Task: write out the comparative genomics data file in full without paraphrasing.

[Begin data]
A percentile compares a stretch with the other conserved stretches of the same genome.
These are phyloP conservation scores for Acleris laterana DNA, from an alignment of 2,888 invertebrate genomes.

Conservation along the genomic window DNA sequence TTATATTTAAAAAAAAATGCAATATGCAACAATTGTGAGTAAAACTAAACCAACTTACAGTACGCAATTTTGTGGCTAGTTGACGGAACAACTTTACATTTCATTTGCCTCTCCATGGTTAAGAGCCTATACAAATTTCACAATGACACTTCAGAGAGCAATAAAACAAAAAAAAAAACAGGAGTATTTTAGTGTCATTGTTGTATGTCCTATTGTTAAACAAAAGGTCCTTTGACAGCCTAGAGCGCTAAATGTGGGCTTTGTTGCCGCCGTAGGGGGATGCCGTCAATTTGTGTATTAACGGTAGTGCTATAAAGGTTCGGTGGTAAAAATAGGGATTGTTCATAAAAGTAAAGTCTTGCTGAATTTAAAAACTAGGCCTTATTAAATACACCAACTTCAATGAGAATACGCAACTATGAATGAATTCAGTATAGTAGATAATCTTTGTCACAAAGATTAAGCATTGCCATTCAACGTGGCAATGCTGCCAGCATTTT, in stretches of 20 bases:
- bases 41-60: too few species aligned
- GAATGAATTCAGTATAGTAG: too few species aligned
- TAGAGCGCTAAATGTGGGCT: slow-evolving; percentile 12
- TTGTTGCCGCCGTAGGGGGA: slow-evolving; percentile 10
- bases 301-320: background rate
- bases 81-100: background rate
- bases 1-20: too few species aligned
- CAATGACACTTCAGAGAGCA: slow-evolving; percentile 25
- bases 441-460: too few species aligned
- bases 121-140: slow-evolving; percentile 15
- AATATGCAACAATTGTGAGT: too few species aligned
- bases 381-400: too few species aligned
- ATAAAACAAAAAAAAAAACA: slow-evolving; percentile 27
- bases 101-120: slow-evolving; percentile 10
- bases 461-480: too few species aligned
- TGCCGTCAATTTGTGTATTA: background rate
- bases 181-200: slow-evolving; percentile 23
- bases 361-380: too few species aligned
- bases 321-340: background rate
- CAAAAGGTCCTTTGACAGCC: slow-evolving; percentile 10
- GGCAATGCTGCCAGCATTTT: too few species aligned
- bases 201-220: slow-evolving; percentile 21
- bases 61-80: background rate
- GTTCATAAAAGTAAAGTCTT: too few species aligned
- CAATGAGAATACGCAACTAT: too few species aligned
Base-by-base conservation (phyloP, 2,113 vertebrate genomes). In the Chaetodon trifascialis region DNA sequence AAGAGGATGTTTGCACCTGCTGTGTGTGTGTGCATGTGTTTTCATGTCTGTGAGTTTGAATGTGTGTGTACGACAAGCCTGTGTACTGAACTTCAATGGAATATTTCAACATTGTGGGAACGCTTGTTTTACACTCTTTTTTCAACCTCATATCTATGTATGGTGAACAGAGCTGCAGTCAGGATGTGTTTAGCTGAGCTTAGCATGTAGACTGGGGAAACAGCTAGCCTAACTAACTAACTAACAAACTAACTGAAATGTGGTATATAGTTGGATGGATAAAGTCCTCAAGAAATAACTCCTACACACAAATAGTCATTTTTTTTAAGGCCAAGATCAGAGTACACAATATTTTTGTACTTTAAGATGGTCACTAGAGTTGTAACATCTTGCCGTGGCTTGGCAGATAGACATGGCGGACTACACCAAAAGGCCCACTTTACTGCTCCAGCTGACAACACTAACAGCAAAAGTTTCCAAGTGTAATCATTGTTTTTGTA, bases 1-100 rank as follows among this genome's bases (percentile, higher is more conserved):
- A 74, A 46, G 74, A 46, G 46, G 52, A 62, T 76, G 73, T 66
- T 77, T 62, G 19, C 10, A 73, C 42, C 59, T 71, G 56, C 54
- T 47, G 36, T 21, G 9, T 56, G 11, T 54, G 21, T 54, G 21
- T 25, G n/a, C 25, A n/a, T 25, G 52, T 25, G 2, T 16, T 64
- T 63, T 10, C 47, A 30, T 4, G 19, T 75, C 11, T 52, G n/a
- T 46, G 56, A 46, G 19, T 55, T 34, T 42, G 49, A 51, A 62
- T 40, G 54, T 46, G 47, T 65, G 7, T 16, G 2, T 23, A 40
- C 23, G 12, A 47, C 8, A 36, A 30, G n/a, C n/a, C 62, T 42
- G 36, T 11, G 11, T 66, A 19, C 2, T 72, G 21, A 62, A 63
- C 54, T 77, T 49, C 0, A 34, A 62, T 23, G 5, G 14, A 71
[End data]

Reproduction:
A percentile compares a stretch with the other conserved stretches of the same genome.
These are phyloP conservation scores for Acleris laterana DNA, from an alignment of 2,888 invertebrate genomes.

Conservation along the genomic window DNA sequence TTATATTTAAAAAAAAATGCAATATGCAACAATTGTGAGTAAAACTAAACCAACTTACAGTACGCAATTTTGTGGCTAGTTGACGGAACAACTTTACATTTCATTTGCCTCTCCATGGTTAAGAGCCTATACAAATTTCACAATGACACTTCAGAGAGCAATAAAACAAAAAAAAAAACAGGAGTATTTTAGTGTCATTGTTGTATGTCCTATTGTTAAACAAAAGGTCCTTTGACAGCCTAGAGCGCTAAATGTGGGCTTTGTTGCCGCCGTAGGGGGATGCCGTCAATTTGTGTATTAACGGTAGTGCTATAAAGGTTCGGTGGTAAAAATAGGGATTGTTCATAAAAGTAAAGTCTTGCTGAATTTAAAAACTAGGCCTTATTAAATACACCAACTTCAATGAGAATACGCAACTATGAATGAATTCAGTATAGTAGATAATCTTTGTCACAAAGATTAAGCATTGCCATTCAACGTGGCAATGCTGCCAGCATTTT, in stretches of 20 bases:
- bases 41-60: too few species aligned
- GAATGAATTCAGTATAGTAG: too few species aligned
- TAGAGCGCTAAATGTGGGCT: slow-evolving; percentile 12
- TTGTTGCCGCCGTAGGGGGA: slow-evolving; percentile 10
- bases 301-320: background rate
- bases 81-100: background rate
- bases 1-20: too few species aligned
- CAATGACACTTCAGAGAGCA: slow-evolving; percentile 25
- bases 441-460: too few species aligned
- bases 121-140: slow-evolving; percentile 15
- AATATGCAACAATTGTGAGT: too few species aligned
- bases 381-400: too few species aligned
- ATAAAACAAAAAAAAAAACA: slow-evolving; percentile 27
- bases 101-120: slow-evolving; percentile 10
- bases 461-480: too few species aligned
- TGCCGTCAATTTGTGTATTA: background rate
- bases 181-200: slow-evolving; percentile 23
- bases 361-380: too few species aligned
- bases 321-340: background rate
- CAAAAGGTCCTTTGACAGCC: slow-evolving; percentile 10
- GGCAATGCTGCCAGCATTTT: too few species aligned
- bases 201-220: slow-evolving; percentile 21
- bases 61-80: background rate
- GTTCATAAAAGTAAAGTCTT: too few species aligned
- CAATGAGAATACGCAACTAT: too few species aligned
Base-by-base conservation (phyloP, 2,113 vertebrate genomes). In the Chaetodon trifascialis region DNA sequence AAGAGGATGTTTGCACCTGCTGTGTGTGTGTGCATGTGTTTTCATGTCTGTGAGTTTGAATGTGTGTGTACGACAAGCCTGTGTACTGAACTTCAATGGAATATTTCAACATTGTGGGAACGCTTGTTTTACACTCTTTTTTCAACCTCATATCTATGTATGGTGAACAGAGCTGCAGTCAGGATGTGTTTAGCTGAGCTTAGCATGTAGACTGGGGAAACAGCTAGCCTAACTAACTAACTAACAAACTAACTGAAATGTGGTATATAGTTGGATGGATAAAGTCCTCAAGAAATAACTCCTACACACAAATAGTCATTTTTTTTAAGGCCAAGATCAGAGTACACAATATTTTTGTACTTTAAGATGGTCACTAGAGTTGTAACATCTTGCCGTGGCTTGGCAGATAGACATGGCGGACTACACCAAAAGGCCCACTTTACTGCTCCAGCTGACAACACTAACAGCAAAAGTTTCCAAGTGTAATCATTGTTTTTGTA, bases 1-100 rank as follows among this genome's bases (percentile, higher is more conserved):
- A 74, A 46, G 74, A 46, G 46, G 52, A 62, T 76, G 73, T 66
- T 77, T 62, G 19, C 10, A 73, C 42, C 59, T 71, G 56, C 54
- T 47, G 36, T 21, G 9, T 56, G 11, T 54, G 21, T 54, G 21
- T 25, G n/a, C 25, A n/a, T 25, G 52, T 25, G 2, T 16, T 64
- T 63, T 10, C 47, A 30, T 4, G 19, T 75, C 11, T 52, G n/a
- T 46, G 56, A 46, G 19, T 55, T 34, T 42, G 49, A 51, A 62
- T 40, G 54, T 46, G 47, T 65, G 7, T 16, G 2, T 23, A 40
- C 23, G 12, A 47, C 8, A 36, A 30, G n/a, C n/a, C 62, T 42
- G 36, T 11, G 11, T 66, A 19, C 2, T 72, G 21, A 62, A 63
- C 54, T 77, T 49, C 0, A 34, A 62, T 23, G 5, G 14, A 71